Maria Grazia Galantino and Maria Raquel Freire (eds.), Managing Crises, Making Peace. Towards a Strategic EU Vision for Security and Defense (Basingstoke: Palgrave Macmillan, 2015). 297 pp., $79.99 (e-book), ISBN: 9781137442246.
In this age of crisis, state and non-state actors, intergovernmental and non-governmental organizations, international, regional and sovra-national institutions, are all faced with changing threats, as well as old and new security challenges. The multi-dimensional nature of threats to global stability and security urge the actors involved to rethink policies and instruments to identify effective measures. In such a complex context, the European Union strives to perform as a ‘crisis manager’.
Since the 1990s, after the collapse of the Soviet bloc, the wars in the former-Yugoslavia and the redefinition of the EU neighbourhood, both academic and diplomatic circles have been exploring new EU roles in the changing global system. The EU has tried to adapt its global roles to the new security challenges – inter alia – with the decision to give institutional form to the European Security and Defence Policy (ESDP) at the 1999 Helsinki European Council, promoting a strategic vision with the adoption, in 2003, of the European Security Strategy ‘A secure Europe in a Better World’, and implementing the new provisions of the Lisbon Treaty, in particular with the establishment of the European External Action Service. However, due to political and institutional constraints, its achievements have been often regarded as uneven and below expectations.
The book edited by Maria Grazia Galantino and Maria Raquel Freire entitled Managing Crises, Making Peace. Towards a Strategic EU Vision for Security and Defence tackles the controversial issue of the EU’s (in)capacity to develop a strategy to effectively shape and influence Europe’s security environment. The book investigates the EU’s ambition to act as a crisis manger by reorganizing and reinforcing its ESDP, and explores the prospects of a comprehensive EU approach to crisis management that relies on intertwined military-civilian operations. More recent crises, the financial crisis of 2008, the Arab protests in 2011, or the Ukrainian crisis in 2014, have relaunched this debate, which is still ongoing also thanks to the new élan resulting from adoption of the European Union Global Strategy in June 2016.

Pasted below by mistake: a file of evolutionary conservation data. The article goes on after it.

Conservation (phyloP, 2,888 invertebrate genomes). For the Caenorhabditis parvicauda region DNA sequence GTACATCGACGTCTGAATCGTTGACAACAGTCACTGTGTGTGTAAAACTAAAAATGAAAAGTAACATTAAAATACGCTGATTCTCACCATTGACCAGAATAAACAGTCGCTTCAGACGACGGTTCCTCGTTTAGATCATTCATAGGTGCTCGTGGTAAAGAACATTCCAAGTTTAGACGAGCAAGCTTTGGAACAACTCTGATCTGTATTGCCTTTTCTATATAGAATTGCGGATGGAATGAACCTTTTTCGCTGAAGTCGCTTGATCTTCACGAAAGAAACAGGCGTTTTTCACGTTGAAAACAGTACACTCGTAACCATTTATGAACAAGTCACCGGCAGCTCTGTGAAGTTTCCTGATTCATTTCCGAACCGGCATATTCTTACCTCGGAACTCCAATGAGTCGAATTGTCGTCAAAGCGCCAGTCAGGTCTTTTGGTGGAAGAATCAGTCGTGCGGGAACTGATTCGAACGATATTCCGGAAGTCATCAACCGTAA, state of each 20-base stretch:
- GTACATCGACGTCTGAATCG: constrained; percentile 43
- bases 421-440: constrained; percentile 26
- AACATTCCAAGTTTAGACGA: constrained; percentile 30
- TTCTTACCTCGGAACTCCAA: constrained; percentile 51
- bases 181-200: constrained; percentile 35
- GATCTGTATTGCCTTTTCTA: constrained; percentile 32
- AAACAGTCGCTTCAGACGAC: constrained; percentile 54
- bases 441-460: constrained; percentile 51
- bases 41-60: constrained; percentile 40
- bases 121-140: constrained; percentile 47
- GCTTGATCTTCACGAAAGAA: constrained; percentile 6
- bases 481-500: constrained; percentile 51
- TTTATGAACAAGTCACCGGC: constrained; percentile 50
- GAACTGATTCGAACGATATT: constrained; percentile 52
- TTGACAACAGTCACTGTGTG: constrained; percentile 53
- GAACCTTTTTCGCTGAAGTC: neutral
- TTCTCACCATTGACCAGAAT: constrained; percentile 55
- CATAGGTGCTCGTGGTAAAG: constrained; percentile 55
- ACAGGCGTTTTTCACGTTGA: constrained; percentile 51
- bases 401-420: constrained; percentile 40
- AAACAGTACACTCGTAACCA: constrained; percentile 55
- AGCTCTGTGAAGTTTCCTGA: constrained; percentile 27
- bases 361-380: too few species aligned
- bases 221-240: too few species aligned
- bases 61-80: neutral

The book is divided in two parts. Part I is devoted to ‘Conceptual Approaches to EU Crisis Management’; Part II – entitled ‘The EU in the Field’ – addresses specific crisis areas. By combining a sociological and politological approach, the book contains conceptual contributions on the EU as a peace keeper/builder/maker (Battistelli), analyses of public opinion about the common security and defence policy (Galantino), research on the EU’s practice of informality (Drent), studies of the role of women (Carreiras) or stakeholders and interest groups in peace operations (Tsevetkov), and enters into the theoretical debate by providing factual analysis of ESDP operations deployed by the EU. In 10 years, the EU has gained considerable experience in crisis management; several EU missions have been conducted, and are examined in detail in the book: EULEX in Kosovo (Malesic, and Juvan and Vuga), EUMM in Georgia (Freire, Lopes and Nascimento), EUROFOR in Chad (Churruca), EUTM in Mali (Rouppert), and multilateral peace operations in Afghanistan (King).
Managing Crisis, Making Peace is not just another book on the EU as a crisis manger. Far from being prescriptive, this edited book combines theoretical and empirical analysis to explain why, in some cases, the EU engages in crisis response or, conversely, does not commit. By combining quantitative and qualitative analyses, it identifies the EU’s undisputed expertise in specific areas. But it also acknowledges that – short of a supra-national policy framework – the common security and defence policy has always been (and still is) the EU’s Achille’s heel. It offers political and institutional critical explanations, and identifies EU shortcomings in the management of security issues (e.g. Hellendorf on the management of natural resources).
Moreover, it acknowledges that the construction of a common strategic culture is challenged by a diversity of views on the use of force, different defence traditions and diverging geopolitical interests among EU member states; different perceptions of threats and attitudes towards instruments to address them can weaken the establishment and implementation of the EU’s comprehensive approach.
This is not a normative book on the reasons why the EU should respond and how. Relying on empirical research, this book addresses the key question ‘Why does the EU commit or not?’ The dilemma ‘to intervene or not to intervene’ deserves careful contextual analysis, paying attention to the local dimension and to exit strategies, alongside a clear definition of mandates. Embedded in a well-established field of research, the book depicts the real capabilities of the EU when faced with regional crises.
Despite the institutional constraints that limit the EU’s capability to respond, due to the lack of a more integrated European defence and security policy, the EU has its niche of action and can deploy its expertise. Peace operations is one of these sectors, and human security represents a common framework supported by EU member states’ shared agreement. These are insightful future research paths for investigation.
Stefania Panebianco, University of Catania